I thought this long overview piece from Medscape today might be useful for those of you with diagnosed coeliac disease:
As the article says, there is a significant number of coeliacs who do not heal on a traditional gluten free diet:
Complete recovery of the intestinal mucosa occurs in the minority of coeliac patients on a gluten-free diet [Wahab et al. 2002b; Rubio-Tapia et al. 2010]. (My emphasis: just look at that word: minority!)
A significant proportion of patients with coeliac disease are ‘nonresponsive’ to gluten withdrawal. Most cases of nonresponsive coeliac disease are due to persisting gluten ingestion. Refractory coeliac disease (RCD) is currently defined by persistent symptoms and signs of malabsorption after gluten exclusion for 12 months with ongoing intestinal villous atrophy.
We have our own thoughts on that, of course, namely that some people are genetically sensitive to more glutens than just the gliadins, but here is what the mainstream opinion is about non-healing.
As always, the blame is laid squarely for most at the patients’ continued consumption of gliadin, but ‘true’ RCD (refractory coeliac disease) is thought not to be to do with coeliac disease at all, rather a problem that looks like coeliac disease but might be IBS or lactose intolerance. It might even be auto-immune or was a misdiagnosis of coelaic disease in the first place according to the researchers here. I am sure it is with some people, but that doesn’t really explain why the villi doesn’t heal, does it?
They do admit that there is likely to be a range of sensitivity in coeliacs, which is good to see:
It is likely that there is a dosage effect of the gluten and that the threshold for inflammation varies between individuals and possibly also over time. Therefore, some individuals may be able to tolerate a small amount of gluten in the diet without manifesting mucosal villous atrophy, whilst others may be exquisitely sensitive, even to trace amounts of gluten ingested as a result of contamination during food preparation
And, of course, this will then affect how long it takes people to heal:
Clearly the length of time for mucosal recovery to occur depends on the patient’s learning curve for dietary gluten exclusion. In a study performed in Cambridge, approximately 25% of patients reverted to normal intestinal mucosa within a year, with a further 30% showing minor inflammation without villous atrophy [Corbett et al. 2012]. In those with ongoing villous atrophy, similar proportions respond to more stringent dietary gluten exclusion with mucosal recovery [Sharkey et al. 2012]. Anti-TTG antibody titres decline rapidly in the majority of coeliac patients excluding gluten effectively [Sugai et al. 2010], however levels may be sustained for 1–2 years in a small proportion of patients. A secondary increase in antibody titre is likely to suggest dietary lapse, however serological tests have a very low sensitivity in this setting [Dickey et al. 2000b].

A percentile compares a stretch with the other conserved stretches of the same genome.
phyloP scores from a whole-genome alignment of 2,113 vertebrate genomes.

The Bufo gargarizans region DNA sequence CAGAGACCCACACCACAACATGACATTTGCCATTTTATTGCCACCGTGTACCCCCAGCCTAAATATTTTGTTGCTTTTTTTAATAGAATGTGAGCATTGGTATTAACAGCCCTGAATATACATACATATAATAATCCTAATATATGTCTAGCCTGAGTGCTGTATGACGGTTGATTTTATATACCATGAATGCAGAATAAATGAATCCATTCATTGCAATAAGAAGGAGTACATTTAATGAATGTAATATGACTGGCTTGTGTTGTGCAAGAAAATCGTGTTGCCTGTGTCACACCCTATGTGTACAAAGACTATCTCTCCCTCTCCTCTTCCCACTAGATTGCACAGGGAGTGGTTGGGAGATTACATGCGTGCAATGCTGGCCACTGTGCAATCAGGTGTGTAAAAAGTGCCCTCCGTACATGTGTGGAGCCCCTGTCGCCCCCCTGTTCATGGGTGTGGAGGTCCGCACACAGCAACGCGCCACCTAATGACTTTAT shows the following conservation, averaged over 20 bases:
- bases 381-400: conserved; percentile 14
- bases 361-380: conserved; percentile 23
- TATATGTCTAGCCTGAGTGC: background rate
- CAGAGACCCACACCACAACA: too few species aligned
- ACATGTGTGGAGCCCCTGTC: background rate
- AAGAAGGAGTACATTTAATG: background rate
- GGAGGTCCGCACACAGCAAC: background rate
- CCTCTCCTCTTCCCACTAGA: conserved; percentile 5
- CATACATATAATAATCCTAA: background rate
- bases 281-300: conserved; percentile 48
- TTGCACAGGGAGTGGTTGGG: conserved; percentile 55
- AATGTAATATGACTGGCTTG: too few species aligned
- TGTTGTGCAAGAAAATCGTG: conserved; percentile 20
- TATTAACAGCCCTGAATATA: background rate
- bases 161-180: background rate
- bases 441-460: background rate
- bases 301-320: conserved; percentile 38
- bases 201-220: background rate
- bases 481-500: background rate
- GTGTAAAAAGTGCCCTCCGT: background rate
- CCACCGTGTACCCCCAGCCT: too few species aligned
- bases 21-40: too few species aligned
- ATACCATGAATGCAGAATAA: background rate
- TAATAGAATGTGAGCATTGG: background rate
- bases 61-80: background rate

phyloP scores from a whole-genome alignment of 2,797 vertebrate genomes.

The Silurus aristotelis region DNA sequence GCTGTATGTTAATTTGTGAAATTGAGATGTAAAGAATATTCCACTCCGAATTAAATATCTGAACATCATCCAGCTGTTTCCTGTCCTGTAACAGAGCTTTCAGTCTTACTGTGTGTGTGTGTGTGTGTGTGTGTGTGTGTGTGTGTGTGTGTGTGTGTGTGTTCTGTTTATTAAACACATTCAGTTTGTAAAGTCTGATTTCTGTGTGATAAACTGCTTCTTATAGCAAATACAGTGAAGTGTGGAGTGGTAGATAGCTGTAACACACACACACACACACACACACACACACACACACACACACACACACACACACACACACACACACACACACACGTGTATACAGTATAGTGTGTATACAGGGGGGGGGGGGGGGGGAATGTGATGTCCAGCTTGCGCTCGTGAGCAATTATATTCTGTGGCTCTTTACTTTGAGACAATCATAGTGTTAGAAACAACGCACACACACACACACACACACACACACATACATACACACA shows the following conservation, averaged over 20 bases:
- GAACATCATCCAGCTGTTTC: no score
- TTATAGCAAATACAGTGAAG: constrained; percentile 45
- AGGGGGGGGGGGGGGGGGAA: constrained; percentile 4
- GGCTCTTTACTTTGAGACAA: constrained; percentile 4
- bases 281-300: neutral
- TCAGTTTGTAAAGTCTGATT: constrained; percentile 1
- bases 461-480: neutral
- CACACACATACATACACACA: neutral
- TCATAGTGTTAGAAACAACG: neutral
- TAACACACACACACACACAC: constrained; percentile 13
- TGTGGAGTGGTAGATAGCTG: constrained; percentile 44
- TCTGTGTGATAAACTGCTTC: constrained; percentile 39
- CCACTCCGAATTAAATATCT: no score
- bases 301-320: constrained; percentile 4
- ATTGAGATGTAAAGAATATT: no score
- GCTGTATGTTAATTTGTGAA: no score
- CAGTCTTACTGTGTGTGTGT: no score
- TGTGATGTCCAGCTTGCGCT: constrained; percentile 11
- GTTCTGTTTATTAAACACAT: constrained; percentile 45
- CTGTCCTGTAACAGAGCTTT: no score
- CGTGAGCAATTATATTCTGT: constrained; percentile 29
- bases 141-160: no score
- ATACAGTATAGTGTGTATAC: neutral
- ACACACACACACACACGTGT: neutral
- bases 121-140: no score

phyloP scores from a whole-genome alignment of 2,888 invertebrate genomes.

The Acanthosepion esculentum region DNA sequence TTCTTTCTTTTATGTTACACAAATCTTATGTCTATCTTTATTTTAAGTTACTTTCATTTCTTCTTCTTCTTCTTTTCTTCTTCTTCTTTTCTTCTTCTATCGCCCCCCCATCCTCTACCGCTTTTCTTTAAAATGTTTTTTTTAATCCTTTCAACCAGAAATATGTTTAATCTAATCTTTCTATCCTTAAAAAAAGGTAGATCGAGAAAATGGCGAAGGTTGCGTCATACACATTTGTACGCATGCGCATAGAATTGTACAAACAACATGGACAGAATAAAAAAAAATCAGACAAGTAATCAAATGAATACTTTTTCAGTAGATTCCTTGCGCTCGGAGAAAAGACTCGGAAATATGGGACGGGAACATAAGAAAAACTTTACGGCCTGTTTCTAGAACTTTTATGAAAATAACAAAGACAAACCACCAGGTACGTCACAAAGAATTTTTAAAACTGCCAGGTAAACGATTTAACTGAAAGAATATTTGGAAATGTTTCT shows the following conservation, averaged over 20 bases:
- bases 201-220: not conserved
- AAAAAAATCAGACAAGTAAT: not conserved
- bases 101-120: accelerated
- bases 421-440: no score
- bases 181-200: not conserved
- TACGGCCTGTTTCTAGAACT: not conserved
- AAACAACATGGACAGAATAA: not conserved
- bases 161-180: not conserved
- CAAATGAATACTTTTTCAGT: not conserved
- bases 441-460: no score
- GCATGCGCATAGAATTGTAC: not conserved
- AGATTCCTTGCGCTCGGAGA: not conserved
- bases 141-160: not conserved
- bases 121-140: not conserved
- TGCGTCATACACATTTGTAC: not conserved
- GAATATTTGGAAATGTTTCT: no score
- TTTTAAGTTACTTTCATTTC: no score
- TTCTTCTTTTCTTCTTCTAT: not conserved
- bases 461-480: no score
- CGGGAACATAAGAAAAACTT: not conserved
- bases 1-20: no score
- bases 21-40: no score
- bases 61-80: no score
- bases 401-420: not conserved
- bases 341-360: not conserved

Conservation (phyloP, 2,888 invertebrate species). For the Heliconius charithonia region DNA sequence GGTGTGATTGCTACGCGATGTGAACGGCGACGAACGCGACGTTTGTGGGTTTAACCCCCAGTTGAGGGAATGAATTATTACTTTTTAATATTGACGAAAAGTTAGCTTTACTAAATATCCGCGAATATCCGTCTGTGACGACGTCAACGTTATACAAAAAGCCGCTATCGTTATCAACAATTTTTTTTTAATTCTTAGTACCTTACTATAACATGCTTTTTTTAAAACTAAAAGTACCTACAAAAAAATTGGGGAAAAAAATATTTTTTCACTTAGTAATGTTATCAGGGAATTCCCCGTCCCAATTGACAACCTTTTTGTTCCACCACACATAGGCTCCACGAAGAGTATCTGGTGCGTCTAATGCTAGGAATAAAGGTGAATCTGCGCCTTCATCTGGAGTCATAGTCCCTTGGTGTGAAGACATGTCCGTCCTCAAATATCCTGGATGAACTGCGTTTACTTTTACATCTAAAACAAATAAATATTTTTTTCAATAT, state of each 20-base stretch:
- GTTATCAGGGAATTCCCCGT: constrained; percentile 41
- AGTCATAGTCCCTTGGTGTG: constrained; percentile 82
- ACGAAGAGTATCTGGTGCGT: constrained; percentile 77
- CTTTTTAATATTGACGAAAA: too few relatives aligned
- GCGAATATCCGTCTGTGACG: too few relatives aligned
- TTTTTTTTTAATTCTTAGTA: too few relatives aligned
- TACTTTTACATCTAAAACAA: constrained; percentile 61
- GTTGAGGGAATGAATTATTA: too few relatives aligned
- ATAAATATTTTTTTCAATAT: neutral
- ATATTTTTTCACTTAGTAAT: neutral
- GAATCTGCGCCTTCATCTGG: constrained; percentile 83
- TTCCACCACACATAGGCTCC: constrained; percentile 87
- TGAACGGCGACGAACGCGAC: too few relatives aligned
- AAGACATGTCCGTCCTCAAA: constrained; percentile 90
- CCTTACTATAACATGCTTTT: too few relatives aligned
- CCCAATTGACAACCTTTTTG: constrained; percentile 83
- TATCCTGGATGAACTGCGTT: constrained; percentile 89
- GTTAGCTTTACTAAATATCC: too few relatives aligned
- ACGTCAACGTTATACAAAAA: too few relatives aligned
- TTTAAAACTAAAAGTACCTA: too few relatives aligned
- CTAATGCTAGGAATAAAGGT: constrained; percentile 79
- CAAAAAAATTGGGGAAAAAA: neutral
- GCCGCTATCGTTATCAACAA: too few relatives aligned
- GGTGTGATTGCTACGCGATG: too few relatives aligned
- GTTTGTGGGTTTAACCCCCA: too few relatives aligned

The article mentions that the issue, for some, seems to be a continuing immune problem that doesn’t cease with the traditional gluten free diet in refractory cases:
Persistent over-expression of IL-15 in the intestine of patients with refractory disease may therefore account for the pathological features, but the trigger remains to be elucidated.
So, something is still causing an immune reaction. I happen to think that other gluten types have something to do with it, but I am sure there are other factors too.
Anyway, the piece concludes by outlining the treatment options for refractory coeliac disease, which include identifying other factors like hypersensitivity, IBS, lactose intolerance, immune activity etc and the provision of steroids and other non-steroid meds, but there is clearly a lot of work to do on this yet, even from the mainstream perspective:
There remains considerable controversy regarding the diagnosis, treatment and surveillance of patients with RCD and international consensus in these areas is urgently required in order to facilitate future therapeutic advances.
Absolutely right. Good overview piece. Have a read.